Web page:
When Bread’s Not Toast (and when it is)

Last week, I got to visit with Aaron French, better known as the Eco-Chef. Aaron French, the Eco-ChefAaron is the chef at the East Bay eatery The Sunny Side Cafe and an all-around green (and great) guy. Part of his eco sensitivity means cutting down waste in his kitchen.

To do that, Aaron has tried a few things over the years, cutting down on the portions of home fries served and letting people ask for seconds if they’d like more. He also lets diners choose between five options for those breakfast sides to make sure they get something they want to eat. And he’s cut down on the number of cheeses offered, because he couldn’t get certain ones in small enough quantities.

Before.But what I was most impressed by was the bread policy at the breakfast and lunch establishment. Today’s hamburger buns and French bread become tomorrow’s French toast. I had to see the latter to believe it.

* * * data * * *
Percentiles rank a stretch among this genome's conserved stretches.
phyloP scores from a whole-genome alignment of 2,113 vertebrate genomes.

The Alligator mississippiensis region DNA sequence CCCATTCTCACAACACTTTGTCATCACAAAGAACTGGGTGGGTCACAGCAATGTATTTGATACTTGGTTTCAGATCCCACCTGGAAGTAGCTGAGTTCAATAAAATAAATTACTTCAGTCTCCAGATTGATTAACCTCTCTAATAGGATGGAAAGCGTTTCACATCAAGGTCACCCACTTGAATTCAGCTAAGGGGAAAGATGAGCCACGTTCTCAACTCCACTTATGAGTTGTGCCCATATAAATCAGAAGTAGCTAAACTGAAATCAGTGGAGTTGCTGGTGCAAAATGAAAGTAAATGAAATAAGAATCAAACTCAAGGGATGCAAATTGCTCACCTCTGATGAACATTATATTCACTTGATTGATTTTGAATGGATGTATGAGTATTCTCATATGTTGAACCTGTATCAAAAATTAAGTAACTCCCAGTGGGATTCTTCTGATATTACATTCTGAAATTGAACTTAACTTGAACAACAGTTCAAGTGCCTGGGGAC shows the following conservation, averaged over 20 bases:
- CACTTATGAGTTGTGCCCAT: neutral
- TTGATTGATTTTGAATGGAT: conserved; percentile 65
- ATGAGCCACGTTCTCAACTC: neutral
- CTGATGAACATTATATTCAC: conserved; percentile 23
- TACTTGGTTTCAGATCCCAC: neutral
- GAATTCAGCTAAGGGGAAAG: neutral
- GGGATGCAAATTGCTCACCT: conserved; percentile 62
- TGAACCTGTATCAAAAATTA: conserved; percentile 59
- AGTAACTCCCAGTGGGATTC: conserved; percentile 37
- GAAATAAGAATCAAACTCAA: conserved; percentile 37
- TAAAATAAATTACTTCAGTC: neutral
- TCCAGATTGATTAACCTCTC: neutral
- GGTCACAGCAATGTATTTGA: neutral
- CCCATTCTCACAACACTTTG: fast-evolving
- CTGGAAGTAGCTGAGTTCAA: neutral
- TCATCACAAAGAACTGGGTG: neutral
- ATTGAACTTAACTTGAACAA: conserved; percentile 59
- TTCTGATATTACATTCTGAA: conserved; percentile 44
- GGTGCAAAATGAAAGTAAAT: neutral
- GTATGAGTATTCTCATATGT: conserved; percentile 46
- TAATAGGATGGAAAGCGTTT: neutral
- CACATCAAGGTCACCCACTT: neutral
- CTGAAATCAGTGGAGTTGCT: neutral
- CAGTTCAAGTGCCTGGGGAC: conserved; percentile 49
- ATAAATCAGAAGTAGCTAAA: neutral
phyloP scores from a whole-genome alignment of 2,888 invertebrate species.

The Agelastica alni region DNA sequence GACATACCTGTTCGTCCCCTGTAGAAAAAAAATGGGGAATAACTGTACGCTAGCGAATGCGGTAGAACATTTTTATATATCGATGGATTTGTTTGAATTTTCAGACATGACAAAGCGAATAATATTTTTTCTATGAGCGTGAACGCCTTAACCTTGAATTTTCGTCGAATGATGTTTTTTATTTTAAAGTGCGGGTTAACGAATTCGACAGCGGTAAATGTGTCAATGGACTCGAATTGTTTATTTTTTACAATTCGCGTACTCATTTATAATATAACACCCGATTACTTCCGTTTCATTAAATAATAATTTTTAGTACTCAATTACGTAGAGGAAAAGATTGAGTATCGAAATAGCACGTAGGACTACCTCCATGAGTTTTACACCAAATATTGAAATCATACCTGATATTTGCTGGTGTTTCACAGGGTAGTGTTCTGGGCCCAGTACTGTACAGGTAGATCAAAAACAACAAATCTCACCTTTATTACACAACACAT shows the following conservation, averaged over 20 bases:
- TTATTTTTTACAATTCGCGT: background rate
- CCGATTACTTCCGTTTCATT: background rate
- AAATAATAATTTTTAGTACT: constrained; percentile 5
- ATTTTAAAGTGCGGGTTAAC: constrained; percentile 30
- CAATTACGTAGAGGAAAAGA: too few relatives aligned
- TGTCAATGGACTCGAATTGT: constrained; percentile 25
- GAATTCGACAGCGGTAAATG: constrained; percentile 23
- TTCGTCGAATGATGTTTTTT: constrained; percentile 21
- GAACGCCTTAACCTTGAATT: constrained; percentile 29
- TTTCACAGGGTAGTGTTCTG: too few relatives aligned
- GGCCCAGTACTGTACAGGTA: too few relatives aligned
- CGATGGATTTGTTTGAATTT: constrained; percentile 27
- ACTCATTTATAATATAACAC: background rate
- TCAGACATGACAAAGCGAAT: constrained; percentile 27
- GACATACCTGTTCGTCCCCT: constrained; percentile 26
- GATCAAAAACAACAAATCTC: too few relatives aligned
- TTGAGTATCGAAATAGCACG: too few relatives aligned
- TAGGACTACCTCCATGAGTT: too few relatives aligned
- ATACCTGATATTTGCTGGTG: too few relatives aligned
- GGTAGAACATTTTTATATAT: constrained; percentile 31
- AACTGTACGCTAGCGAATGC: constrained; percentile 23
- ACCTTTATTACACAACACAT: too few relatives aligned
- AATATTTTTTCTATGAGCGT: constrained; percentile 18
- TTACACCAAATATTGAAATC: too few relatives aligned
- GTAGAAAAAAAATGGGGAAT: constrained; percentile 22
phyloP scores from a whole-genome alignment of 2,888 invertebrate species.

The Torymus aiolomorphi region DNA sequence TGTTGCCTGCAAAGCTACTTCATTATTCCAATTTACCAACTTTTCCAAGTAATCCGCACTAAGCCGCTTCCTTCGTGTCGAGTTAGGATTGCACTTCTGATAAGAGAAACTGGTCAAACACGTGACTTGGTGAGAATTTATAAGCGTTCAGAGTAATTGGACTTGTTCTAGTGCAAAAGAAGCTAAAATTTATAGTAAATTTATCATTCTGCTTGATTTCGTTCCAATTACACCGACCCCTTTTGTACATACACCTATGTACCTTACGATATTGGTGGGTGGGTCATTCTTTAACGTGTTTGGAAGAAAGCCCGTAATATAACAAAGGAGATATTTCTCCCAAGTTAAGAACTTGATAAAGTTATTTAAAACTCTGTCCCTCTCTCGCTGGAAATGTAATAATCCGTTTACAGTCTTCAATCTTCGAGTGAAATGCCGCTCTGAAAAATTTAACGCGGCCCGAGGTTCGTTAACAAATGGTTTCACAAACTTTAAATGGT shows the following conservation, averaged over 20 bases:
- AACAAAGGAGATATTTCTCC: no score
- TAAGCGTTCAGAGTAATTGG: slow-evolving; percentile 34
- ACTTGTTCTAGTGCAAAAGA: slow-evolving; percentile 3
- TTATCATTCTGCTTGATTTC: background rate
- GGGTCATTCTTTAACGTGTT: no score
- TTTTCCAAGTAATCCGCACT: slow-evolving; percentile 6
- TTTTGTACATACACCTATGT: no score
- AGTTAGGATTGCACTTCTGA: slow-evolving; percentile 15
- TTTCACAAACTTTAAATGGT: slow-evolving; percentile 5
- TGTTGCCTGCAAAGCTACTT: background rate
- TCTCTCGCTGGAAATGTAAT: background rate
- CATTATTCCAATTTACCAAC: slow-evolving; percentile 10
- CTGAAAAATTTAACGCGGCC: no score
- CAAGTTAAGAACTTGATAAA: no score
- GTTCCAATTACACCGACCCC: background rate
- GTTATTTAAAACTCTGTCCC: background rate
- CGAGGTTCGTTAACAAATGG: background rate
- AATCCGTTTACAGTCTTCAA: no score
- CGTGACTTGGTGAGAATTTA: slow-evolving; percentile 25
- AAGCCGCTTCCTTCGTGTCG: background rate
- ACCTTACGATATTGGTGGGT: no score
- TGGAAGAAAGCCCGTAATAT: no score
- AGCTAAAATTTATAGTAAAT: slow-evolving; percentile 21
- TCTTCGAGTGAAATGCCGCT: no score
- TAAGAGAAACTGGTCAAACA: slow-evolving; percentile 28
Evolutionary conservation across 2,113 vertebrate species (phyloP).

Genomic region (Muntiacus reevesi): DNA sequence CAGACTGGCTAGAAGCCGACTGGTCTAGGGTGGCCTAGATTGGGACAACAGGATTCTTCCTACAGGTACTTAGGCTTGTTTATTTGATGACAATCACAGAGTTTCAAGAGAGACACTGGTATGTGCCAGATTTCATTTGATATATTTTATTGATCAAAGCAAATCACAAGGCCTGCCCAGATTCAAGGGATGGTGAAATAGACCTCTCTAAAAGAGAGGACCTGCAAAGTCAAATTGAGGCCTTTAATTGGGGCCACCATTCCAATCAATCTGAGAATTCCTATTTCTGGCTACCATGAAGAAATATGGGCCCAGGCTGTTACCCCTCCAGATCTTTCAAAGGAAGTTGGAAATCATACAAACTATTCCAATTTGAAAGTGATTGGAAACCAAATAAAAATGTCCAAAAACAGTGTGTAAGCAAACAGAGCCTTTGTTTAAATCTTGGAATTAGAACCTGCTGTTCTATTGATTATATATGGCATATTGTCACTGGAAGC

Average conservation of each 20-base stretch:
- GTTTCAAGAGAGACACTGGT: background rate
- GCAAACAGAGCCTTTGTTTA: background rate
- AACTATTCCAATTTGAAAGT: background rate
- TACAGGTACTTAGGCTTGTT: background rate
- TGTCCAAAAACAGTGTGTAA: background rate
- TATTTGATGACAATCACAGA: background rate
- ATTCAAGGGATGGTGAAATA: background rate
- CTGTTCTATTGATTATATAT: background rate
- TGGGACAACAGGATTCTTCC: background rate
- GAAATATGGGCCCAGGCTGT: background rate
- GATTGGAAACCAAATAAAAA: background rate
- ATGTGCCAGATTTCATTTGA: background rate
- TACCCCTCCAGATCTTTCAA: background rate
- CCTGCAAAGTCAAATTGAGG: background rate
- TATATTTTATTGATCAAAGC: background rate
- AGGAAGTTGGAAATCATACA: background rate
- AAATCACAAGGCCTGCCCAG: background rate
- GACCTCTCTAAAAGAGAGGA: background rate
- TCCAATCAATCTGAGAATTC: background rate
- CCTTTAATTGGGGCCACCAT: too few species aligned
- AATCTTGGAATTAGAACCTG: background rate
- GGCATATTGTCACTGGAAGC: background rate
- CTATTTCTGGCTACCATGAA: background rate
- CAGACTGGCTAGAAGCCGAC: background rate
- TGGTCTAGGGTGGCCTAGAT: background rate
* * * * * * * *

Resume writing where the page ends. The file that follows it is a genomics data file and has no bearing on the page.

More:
The “Orange French Toast” repurposes the locally-baked poppy rolls into four slices of deliciousness. To do so, Aaron trims the top and bottoms of the roll, small sacrifices that are ultimately composted. Then after halving the roll, he dips them in orange-flavored batter and slaps them on the grill.

After.Aaron learned the hard way that he needs to use a wooden griddle press to flatten the rolls. Before he did, customers recognized that they were buns and complained. Funny, though, there are no complaints when people don’t notice that they are “hamburger rolls.”

[As an aside, specialty breads like hamburger buns and hot dog rolls are among the baked goods most commonly wasted.]

The menu describes the toast as coming from poppy bread, which doesn’t tell the entire story. Yet, when you think of it, that’s what it is. And since the bread is fresh and local, seems like a great idea to me (especially after enjoying this French toast). What do you think?

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